About the speaker: Craig Groeschel is the founder and Senior Pastor, LifeChurch.tv which holds 76 weekly worship experiences, ministering to over 40,000 people. He is the author of influential books, including, Weird, It and Soul Detox.
Bridging the Generation Gap
(Craig began by saying he’d talk more from a ministry perspective as he is a pastor but that these principles can be used in business and families.)
“I am here today because of the men and women who have gone before me and invested in me.” A simple acknowledgment of something we can all claim but need to remember.
“For a short season, I stand in the middle between an older and younger generation. Some may say, ‘How do I know which generation I am?’ and I say if you have to ask you are probably in the older generation.”
“Don’t fear or judge the next generation, just believe in them.”
“When I turned 40 a weird thing happened. I started to ask if the best years of my ministry were behind me. Many wonder if they can still engage and make a difference. If you’re not dead, you’re not done! I’d even say that your best days are before you if you take your maturity and invest in those that come behind you.”
“You don’t just delegate tasks to the next generation. If you do, you’ll create followers, people who do what they’re told. Delegate authority because then your create leaders.”
“Embrace the season you are in. The younger generation can smell a fake from a million miles away. Authenticity trumps cool every single time.”
“You can be a spiritual father, a coach, a mentor to those who come behind you.”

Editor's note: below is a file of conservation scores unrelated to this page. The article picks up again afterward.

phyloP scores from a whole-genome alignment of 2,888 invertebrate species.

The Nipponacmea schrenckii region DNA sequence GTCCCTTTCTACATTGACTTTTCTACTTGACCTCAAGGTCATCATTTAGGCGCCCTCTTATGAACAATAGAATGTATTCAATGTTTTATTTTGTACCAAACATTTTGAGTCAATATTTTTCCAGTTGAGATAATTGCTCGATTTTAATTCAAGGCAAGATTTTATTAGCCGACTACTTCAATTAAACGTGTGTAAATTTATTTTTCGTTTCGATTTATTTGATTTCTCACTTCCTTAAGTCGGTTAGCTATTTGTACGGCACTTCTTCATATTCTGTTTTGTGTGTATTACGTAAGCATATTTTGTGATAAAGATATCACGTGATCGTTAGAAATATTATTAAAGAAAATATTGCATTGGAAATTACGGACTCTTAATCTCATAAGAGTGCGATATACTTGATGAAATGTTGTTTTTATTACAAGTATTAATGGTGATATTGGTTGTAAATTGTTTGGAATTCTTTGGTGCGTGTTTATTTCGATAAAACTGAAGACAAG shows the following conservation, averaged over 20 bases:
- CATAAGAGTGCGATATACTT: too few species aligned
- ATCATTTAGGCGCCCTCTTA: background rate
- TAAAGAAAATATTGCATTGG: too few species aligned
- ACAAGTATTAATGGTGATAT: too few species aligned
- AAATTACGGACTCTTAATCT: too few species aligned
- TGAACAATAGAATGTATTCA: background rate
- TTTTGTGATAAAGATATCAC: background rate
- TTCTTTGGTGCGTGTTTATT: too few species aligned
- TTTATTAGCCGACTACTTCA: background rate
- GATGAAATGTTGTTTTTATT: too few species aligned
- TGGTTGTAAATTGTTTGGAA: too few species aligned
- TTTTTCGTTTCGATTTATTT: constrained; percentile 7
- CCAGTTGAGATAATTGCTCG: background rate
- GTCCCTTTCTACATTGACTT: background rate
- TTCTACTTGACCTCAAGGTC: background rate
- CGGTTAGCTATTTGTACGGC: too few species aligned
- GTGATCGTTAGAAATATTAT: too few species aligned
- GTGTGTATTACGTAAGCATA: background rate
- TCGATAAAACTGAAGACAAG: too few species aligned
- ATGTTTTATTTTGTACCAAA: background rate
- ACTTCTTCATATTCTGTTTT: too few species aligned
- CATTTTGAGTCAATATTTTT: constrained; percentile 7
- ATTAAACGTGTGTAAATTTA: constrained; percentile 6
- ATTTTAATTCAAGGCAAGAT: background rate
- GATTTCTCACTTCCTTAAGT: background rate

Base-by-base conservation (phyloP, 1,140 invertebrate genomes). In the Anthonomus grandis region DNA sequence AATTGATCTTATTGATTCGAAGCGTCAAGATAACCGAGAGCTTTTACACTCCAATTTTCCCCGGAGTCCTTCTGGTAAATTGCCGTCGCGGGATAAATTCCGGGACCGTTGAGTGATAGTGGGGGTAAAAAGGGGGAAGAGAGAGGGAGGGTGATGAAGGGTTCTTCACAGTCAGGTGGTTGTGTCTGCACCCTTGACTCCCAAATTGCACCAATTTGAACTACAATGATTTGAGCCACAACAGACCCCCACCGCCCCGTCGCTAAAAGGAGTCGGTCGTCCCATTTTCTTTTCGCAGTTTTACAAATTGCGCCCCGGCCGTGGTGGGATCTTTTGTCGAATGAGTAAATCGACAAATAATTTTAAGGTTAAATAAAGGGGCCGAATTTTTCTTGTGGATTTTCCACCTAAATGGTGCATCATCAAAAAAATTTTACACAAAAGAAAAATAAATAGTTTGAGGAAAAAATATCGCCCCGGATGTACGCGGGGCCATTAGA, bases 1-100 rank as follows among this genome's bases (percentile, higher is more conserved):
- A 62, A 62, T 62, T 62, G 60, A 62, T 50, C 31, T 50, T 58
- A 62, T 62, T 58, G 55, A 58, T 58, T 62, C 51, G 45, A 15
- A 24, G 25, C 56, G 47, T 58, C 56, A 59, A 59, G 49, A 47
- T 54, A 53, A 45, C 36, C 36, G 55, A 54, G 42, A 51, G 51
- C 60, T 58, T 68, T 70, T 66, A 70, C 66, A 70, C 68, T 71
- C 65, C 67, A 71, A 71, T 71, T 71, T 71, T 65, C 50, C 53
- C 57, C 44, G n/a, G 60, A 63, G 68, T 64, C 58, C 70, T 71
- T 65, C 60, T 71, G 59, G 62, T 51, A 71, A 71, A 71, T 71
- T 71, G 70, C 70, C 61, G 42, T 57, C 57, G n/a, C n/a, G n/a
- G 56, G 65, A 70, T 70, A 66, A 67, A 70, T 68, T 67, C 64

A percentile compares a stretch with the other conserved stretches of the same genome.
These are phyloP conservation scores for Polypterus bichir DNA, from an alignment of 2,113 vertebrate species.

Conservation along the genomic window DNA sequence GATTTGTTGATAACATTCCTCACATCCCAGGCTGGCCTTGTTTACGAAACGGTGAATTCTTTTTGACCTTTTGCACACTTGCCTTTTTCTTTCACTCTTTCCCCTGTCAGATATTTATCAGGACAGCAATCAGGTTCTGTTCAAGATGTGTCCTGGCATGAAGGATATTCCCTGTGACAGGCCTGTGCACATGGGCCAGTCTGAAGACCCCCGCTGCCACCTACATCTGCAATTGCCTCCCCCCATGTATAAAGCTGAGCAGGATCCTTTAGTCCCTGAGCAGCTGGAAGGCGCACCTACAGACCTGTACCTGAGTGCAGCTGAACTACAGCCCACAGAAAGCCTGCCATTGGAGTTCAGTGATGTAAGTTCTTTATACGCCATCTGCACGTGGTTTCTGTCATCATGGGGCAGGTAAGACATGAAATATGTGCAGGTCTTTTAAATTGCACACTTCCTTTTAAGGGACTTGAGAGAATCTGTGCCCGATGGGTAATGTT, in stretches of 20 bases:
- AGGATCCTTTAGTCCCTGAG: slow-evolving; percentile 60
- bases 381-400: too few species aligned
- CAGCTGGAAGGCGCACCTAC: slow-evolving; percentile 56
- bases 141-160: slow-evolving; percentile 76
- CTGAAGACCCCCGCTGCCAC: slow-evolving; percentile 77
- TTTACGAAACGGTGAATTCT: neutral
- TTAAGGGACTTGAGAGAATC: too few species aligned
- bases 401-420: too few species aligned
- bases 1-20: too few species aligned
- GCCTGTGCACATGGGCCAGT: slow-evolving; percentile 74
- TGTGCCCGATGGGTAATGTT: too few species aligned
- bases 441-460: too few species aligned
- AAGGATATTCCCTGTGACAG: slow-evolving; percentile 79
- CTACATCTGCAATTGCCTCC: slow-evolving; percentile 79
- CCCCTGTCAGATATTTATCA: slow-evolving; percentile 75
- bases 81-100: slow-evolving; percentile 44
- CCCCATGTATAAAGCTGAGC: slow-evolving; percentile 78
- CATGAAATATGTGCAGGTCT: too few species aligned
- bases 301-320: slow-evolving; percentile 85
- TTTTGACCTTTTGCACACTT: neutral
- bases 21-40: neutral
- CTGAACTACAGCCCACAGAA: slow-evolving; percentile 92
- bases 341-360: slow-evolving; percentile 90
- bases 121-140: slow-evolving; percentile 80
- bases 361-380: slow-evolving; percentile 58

“We protected the younger generation. ‘Put on your helmet and knee pads to go to the potty.’ The problem with the younger generation is because you feel entitled you overestimate what you can do in the short run.”
“My mentor told me I’d often overestimate what I could do in the short run but I’d underestimate what I can do in the long run in a life of faithful service.”
“When a generation feels entitled they don’t show honor and it is hurting the older generation. I believe we don’t show honor to our generations because we don’t show honor to God. When we honor God, we more naturally show honor to those around us.”
“Honor believes the best. Dishonor believes the worst. Honor builds up. Respect is earned by honor is given. By ascribing honor to others, they can become more honorable.
“If you ever want to be over, you need to learn to be under with integrity.”
For generations to work together it must be intentional. Here are some practical suggestions:
1. Create ongoing feedback loops with those who are older and younger. “Before I teach I sit before those who are much younger and older to go over my message. I want to know from those different perspectives how my message could better speak into their lives.”
2. Create specific mentoring moments. “I ask the leaders of our church to find me the sharpest 18-24 year olds so I can mentor them. And I sit before some of the smartest leaders in the country to learn.”
“Ask someone older to mentor you. But don’t try to copy them, learn how they think. Find out what they’re reading, what they would do in a situation, how can I interact better, etc.”
3. Create opportunities for specific leadership development. “Send a resounding message that you are a leader that values the next generation. Do this by creating leadership opportunities.”
Craig ended by honoring all those who went before and sacrificed: his parents, his pastor and Bill Hybels. They believed in him, they challenged him, they stood by him.
“And it is my great desire for those that come behind me, I will give my life for you like the leaders who believed in me. You are the most cause-minded and cause-driven generation in history. You don’t want a job, you want a calling. You don’t just want money, you want to make a difference. When you look at injustice you say, ‘No!!!! Not on my watch!!!’ I honestly believe you can do more than my generation if you humble yourself and learn from those who went before you.”
“Let us stand together for the glory of God.”